I agree that the tech explanations were ridiculous and a concern wrt how good this show will be. I will assume the medical stuff is just as bad, but the tech stuff was like asking us to accept "he almost died of that paper cut!" as a medical explanation.

Did anyone else catch the the following dialog:

Kristen's therapist: "I did a cultural tour of Bali. Alternative cultures often use spiritual images in their psychological work." Ugh. So easy to fix if it weren't the subconscious expression of the American worldview.

I want this show to jump out of its just-good-enough formulaic aspects, and it's trying. Kristen's monologue about her daughter's heart problem was good. As I looked for that dialog line I noticed how much of the time Kristen was being "explained to", which is not unexpected. I assume there's a gendered Trope for this. She's an investigator, so it makes sense that people would be Telling Her Stuff. But there are numerous contexts for this and they're all men: the therapist, David, David's assistant, etc. On the other hand, she's new to the particular work she's now part of, and she is an investigator. Her own moments of expression are largely with/about her daughters. One would hope that as she gains confidence in her role, she delivers I-Found-the-Problem dialog like David's with Hospital CEO.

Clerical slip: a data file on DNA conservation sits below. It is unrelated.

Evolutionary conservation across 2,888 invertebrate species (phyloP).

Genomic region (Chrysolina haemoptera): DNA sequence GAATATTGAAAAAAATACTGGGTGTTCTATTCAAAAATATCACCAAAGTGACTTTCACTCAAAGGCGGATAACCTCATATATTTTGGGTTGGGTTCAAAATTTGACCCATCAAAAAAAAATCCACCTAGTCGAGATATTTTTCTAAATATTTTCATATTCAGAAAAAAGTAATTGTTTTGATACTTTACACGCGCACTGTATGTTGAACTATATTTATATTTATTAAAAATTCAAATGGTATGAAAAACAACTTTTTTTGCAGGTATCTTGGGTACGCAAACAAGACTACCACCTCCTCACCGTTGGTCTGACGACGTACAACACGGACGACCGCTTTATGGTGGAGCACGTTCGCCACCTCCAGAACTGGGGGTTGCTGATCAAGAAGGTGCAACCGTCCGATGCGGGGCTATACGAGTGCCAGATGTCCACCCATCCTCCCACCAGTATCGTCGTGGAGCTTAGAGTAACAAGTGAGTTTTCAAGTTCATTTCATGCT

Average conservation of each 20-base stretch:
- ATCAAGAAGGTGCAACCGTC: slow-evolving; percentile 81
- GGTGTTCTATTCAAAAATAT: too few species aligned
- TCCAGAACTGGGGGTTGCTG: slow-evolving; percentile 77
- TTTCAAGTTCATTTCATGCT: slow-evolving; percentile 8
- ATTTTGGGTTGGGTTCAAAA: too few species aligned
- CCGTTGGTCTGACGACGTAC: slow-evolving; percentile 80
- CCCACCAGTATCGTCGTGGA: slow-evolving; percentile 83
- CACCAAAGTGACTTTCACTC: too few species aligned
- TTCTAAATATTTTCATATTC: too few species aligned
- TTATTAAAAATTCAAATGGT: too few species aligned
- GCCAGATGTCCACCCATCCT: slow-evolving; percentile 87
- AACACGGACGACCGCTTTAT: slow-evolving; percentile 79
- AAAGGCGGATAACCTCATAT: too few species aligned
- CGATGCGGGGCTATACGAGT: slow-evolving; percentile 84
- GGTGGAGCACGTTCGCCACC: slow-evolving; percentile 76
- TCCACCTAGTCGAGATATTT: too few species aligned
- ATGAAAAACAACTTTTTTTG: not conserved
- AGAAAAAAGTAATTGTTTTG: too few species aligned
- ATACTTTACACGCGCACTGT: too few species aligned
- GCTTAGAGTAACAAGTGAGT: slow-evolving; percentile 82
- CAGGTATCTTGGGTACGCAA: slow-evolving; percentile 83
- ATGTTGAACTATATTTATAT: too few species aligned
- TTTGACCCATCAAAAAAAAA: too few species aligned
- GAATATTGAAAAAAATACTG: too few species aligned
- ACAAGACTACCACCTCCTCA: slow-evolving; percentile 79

It ends with Mike David taking drugs, which is unexpected and open-ended. I'm going to give it a few more episodes.
posted by sylvanshine at 7:10 PM on October 5 [1 favorite]


Oh right, the "ground loop" excuse, I think it was, felt pretty silly to me. I mean, it's a thing, sure, but it doesn't work like they explained it.

And yeah, Ok, so the dead girl had some mysterious inflexible alveoli COPD blah bwah wotsit going on so she stopped breathing.

For 177 minutes.

And... Uh. Her heart was stopped all that time, too? Or did I miss something that suggested that she died merely long enough to code out and be declared dead, then somehow self-revived to a just barely conscious state in the ME's slab and woke up when she was cut?